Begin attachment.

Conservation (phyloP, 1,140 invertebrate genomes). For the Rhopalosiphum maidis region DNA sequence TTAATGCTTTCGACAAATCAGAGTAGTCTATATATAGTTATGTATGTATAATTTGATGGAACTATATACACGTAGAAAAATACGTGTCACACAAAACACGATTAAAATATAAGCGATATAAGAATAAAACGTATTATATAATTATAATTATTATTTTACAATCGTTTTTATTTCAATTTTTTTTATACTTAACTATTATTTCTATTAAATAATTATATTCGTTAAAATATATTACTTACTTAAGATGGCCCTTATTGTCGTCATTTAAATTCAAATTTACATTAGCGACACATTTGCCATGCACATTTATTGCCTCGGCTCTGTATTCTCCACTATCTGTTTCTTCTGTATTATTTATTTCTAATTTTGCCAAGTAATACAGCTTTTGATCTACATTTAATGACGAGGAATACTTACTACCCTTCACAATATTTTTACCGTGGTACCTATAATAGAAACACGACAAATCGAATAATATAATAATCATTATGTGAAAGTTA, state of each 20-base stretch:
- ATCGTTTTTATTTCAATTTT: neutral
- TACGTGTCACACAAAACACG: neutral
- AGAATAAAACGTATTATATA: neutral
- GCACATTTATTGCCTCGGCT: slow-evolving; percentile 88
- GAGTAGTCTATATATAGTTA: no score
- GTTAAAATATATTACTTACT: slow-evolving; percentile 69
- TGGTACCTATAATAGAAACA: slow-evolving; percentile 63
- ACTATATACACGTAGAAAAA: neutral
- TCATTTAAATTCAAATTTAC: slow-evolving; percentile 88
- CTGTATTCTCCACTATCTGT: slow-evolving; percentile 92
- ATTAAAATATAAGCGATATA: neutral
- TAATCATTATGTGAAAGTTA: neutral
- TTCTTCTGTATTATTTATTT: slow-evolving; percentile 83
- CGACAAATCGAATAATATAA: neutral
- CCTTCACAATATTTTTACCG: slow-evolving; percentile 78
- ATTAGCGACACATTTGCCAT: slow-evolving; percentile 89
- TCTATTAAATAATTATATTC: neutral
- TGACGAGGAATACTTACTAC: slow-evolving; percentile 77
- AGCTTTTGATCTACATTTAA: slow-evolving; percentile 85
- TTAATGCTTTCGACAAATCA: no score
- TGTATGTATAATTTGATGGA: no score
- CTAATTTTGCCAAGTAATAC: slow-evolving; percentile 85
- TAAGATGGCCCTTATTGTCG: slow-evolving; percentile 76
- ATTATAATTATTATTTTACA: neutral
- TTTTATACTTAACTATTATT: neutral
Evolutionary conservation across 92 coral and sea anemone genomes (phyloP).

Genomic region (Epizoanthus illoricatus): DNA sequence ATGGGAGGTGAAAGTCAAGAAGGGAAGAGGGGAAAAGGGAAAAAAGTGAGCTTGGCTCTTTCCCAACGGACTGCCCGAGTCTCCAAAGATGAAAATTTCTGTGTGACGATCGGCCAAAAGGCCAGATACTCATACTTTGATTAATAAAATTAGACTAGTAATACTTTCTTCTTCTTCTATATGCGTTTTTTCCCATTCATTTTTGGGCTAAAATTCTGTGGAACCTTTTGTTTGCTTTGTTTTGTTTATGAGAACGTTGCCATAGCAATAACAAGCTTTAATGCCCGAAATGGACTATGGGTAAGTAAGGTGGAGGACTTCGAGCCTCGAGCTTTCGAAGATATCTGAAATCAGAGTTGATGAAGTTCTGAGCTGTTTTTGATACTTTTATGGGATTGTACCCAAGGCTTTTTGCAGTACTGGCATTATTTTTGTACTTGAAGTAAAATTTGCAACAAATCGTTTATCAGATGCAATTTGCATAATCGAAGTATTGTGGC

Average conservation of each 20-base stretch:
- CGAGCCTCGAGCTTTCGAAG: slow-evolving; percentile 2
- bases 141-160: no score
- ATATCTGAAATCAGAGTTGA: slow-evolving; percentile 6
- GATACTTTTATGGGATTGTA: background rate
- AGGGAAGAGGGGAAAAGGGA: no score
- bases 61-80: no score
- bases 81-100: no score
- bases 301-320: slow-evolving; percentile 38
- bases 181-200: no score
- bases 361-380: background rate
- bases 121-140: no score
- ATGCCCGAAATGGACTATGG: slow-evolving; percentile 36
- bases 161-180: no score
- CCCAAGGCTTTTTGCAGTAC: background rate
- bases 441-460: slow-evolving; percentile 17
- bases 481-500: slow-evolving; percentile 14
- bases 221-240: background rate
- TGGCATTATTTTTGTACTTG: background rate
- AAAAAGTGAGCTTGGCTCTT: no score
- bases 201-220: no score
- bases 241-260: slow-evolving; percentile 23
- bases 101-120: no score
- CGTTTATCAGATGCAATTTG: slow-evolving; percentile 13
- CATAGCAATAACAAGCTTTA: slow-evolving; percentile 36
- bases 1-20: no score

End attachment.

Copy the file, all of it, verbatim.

Conservation (phyloP, 1,140 invertebrate genomes). For the Rhopalosiphum maidis region DNA sequence TTAATGCTTTCGACAAATCAGAGTAGTCTATATATAGTTATGTATGTATAATTTGATGGAACTATATACACGTAGAAAAATACGTGTCACACAAAACACGATTAAAATATAAGCGATATAAGAATAAAACGTATTATATAATTATAATTATTATTTTACAATCGTTTTTATTTCAATTTTTTTTATACTTAACTATTATTTCTATTAAATAATTATATTCGTTAAAATATATTACTTACTTAAGATGGCCCTTATTGTCGTCATTTAAATTCAAATTTACATTAGCGACACATTTGCCATGCACATTTATTGCCTCGGCTCTGTATTCTCCACTATCTGTTTCTTCTGTATTATTTATTTCTAATTTTGCCAAGTAATACAGCTTTTGATCTACATTTAATGACGAGGAATACTTACTACCCTTCACAATATTTTTACCGTGGTACCTATAATAGAAACACGACAAATCGAATAATATAATAATCATTATGTGAAAGTTA, state of each 20-base stretch:
- ATCGTTTTTATTTCAATTTT: neutral
- TACGTGTCACACAAAACACG: neutral
- AGAATAAAACGTATTATATA: neutral
- GCACATTTATTGCCTCGGCT: slow-evolving; percentile 88
- GAGTAGTCTATATATAGTTA: no score
- GTTAAAATATATTACTTACT: slow-evolving; percentile 69
- TGGTACCTATAATAGAAACA: slow-evolving; percentile 63
- ACTATATACACGTAGAAAAA: neutral
- TCATTTAAATTCAAATTTAC: slow-evolving; percentile 88
- CTGTATTCTCCACTATCTGT: slow-evolving; percentile 92
- ATTAAAATATAAGCGATATA: neutral
- TAATCATTATGTGAAAGTTA: neutral
- TTCTTCTGTATTATTTATTT: slow-evolving; percentile 83
- CGACAAATCGAATAATATAA: neutral
- CCTTCACAATATTTTTACCG: slow-evolving; percentile 78
- ATTAGCGACACATTTGCCAT: slow-evolving; percentile 89
- TCTATTAAATAATTATATTC: neutral
- TGACGAGGAATACTTACTAC: slow-evolving; percentile 77
- AGCTTTTGATCTACATTTAA: slow-evolving; percentile 85
- TTAATGCTTTCGACAAATCA: no score
- TGTATGTATAATTTGATGGA: no score
- CTAATTTTGCCAAGTAATAC: slow-evolving; percentile 85
- TAAGATGGCCCTTATTGTCG: slow-evolving; percentile 76
- ATTATAATTATTATTTTACA: neutral
- TTTTATACTTAACTATTATT: neutral
Evolutionary conservation across 92 coral and sea anemone genomes (phyloP).

Genomic region (Epizoanthus illoricatus): DNA sequence ATGGGAGGTGAAAGTCAAGAAGGGAAGAGGGGAAAAGGGAAAAAAGTGAGCTTGGCTCTTTCCCAACGGACTGCCCGAGTCTCCAAAGATGAAAATTTCTGTGTGACGATCGGCCAAAAGGCCAGATACTCATACTTTGATTAATAAAATTAGACTAGTAATACTTTCTTCTTCTTCTATATGCGTTTTTTCCCATTCATTTTTGGGCTAAAATTCTGTGGAACCTTTTGTTTGCTTTGTTTTGTTTATGAGAACGTTGCCATAGCAATAACAAGCTTTAATGCCCGAAATGGACTATGGGTAAGTAAGGTGGAGGACTTCGAGCCTCGAGCTTTCGAAGATATCTGAAATCAGAGTTGATGAAGTTCTGAGCTGTTTTTGATACTTTTATGGGATTGTACCCAAGGCTTTTTGCAGTACTGGCATTATTTTTGTACTTGAAGTAAAATTTGCAACAAATCGTTTATCAGATGCAATTTGCATAATCGAAGTATTGTGGC

Average conservation of each 20-base stretch:
- CGAGCCTCGAGCTTTCGAAG: slow-evolving; percentile 2
- bases 141-160: no score
- ATATCTGAAATCAGAGTTGA: slow-evolving; percentile 6
- GATACTTTTATGGGATTGTA: background rate
- AGGGAAGAGGGGAAAAGGGA: no score
- bases 61-80: no score
- bases 81-100: no score
- bases 301-320: slow-evolving; percentile 38
- bases 181-200: no score
- bases 361-380: background rate
- bases 121-140: no score
- ATGCCCGAAATGGACTATGG: slow-evolving; percentile 36
- bases 161-180: no score
- CCCAAGGCTTTTTGCAGTAC: background rate
- bases 441-460: slow-evolving; percentile 17
- bases 481-500: slow-evolving; percentile 14
- bases 221-240: background rate
- TGGCATTATTTTTGTACTTG: background rate
- AAAAAGTGAGCTTGGCTCTT: no score
- bases 201-220: no score
- bases 241-260: slow-evolving; percentile 23
- bases 101-120: no score
- CGTTTATCAGATGCAATTTG: slow-evolving; percentile 13
- CATAGCAATAACAAGCTTTA: slow-evolving; percentile 36
- bases 1-20: no score